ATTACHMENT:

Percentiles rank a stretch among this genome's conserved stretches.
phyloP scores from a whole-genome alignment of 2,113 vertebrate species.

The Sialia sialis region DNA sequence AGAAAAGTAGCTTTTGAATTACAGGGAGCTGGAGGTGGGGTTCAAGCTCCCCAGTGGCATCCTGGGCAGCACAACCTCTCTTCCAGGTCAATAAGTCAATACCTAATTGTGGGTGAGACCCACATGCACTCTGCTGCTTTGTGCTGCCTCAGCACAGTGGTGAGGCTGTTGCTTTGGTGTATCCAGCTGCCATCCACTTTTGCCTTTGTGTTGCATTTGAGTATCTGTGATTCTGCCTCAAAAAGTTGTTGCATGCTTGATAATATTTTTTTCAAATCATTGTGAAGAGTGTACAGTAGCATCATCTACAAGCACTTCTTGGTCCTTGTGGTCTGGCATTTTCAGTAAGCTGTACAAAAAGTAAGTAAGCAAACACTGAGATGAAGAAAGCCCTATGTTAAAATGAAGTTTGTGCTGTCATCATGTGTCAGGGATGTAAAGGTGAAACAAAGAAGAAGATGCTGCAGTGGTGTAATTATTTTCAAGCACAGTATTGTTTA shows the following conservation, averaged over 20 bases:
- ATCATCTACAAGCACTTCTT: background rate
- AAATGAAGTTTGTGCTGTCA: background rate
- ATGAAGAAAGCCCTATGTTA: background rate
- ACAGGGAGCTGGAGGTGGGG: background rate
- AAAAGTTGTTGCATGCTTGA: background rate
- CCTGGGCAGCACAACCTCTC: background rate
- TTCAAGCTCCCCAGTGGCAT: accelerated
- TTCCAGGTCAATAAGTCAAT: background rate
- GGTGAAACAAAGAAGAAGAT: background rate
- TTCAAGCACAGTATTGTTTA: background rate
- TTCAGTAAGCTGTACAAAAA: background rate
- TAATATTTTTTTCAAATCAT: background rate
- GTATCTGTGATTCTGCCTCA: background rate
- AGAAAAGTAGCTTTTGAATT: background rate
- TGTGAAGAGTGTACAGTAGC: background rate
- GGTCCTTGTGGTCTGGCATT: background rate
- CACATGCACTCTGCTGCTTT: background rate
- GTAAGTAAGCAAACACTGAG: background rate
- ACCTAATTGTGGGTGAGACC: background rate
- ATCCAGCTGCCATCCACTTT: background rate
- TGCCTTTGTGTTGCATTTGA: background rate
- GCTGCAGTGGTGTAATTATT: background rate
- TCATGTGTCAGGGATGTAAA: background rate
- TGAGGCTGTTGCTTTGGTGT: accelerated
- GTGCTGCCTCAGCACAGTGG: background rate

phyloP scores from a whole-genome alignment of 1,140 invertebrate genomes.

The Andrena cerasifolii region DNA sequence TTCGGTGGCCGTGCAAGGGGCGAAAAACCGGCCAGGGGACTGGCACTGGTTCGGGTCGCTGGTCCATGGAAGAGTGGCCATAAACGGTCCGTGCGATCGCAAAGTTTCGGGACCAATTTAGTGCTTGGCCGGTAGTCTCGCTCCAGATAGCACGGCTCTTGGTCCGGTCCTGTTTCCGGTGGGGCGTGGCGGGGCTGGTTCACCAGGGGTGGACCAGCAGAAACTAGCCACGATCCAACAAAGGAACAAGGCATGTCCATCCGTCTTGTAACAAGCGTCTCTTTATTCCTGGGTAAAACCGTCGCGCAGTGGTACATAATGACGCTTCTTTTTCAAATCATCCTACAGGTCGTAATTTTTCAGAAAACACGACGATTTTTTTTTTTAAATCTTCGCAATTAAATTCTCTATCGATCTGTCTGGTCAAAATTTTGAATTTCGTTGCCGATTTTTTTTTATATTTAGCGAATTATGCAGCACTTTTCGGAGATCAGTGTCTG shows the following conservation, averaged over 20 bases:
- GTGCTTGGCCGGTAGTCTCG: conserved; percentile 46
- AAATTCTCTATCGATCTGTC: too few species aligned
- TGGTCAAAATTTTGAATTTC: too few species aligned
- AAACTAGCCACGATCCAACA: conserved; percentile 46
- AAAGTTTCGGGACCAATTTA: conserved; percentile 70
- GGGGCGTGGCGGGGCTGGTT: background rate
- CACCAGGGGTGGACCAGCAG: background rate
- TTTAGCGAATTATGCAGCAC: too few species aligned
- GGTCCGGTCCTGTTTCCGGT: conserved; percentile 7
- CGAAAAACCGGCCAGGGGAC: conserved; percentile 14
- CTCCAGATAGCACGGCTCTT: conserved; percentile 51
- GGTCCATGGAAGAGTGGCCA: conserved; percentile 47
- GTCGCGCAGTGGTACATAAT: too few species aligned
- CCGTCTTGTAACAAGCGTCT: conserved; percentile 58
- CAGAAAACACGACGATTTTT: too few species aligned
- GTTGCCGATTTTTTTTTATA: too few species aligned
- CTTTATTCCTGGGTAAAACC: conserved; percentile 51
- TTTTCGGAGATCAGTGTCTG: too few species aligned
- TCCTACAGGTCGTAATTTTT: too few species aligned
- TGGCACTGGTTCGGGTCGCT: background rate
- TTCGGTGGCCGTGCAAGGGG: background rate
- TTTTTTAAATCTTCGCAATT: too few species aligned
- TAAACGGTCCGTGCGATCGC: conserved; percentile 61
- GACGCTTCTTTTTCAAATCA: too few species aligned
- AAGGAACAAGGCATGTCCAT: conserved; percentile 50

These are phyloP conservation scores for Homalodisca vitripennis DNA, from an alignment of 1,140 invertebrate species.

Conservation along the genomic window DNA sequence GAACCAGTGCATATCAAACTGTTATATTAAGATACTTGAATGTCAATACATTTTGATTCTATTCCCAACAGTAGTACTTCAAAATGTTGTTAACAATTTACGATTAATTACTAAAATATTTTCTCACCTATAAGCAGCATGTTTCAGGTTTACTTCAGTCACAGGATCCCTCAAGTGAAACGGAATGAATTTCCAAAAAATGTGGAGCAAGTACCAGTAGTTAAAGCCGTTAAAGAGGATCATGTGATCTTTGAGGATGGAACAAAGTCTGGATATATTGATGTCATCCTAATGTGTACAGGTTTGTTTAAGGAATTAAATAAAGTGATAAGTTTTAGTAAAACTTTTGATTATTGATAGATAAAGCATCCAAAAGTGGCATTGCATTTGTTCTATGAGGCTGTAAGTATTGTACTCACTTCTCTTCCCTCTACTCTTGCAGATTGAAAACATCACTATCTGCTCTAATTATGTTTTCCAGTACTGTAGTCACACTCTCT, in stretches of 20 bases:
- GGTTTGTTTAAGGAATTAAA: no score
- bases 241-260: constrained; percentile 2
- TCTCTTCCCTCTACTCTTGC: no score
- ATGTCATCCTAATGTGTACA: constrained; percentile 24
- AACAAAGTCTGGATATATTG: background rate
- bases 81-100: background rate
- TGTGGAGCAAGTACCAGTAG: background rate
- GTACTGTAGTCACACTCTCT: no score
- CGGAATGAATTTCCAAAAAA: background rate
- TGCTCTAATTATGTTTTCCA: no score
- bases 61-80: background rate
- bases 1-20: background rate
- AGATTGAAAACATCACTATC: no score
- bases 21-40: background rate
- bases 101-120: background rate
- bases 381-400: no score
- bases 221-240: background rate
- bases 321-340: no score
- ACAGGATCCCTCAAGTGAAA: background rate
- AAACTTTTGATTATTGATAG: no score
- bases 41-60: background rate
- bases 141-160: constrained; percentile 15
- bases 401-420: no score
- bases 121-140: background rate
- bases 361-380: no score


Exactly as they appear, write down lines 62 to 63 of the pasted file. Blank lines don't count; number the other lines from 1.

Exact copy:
- AACAAAGTCTGGATATATTG: background rate
- bases 81-100: background rate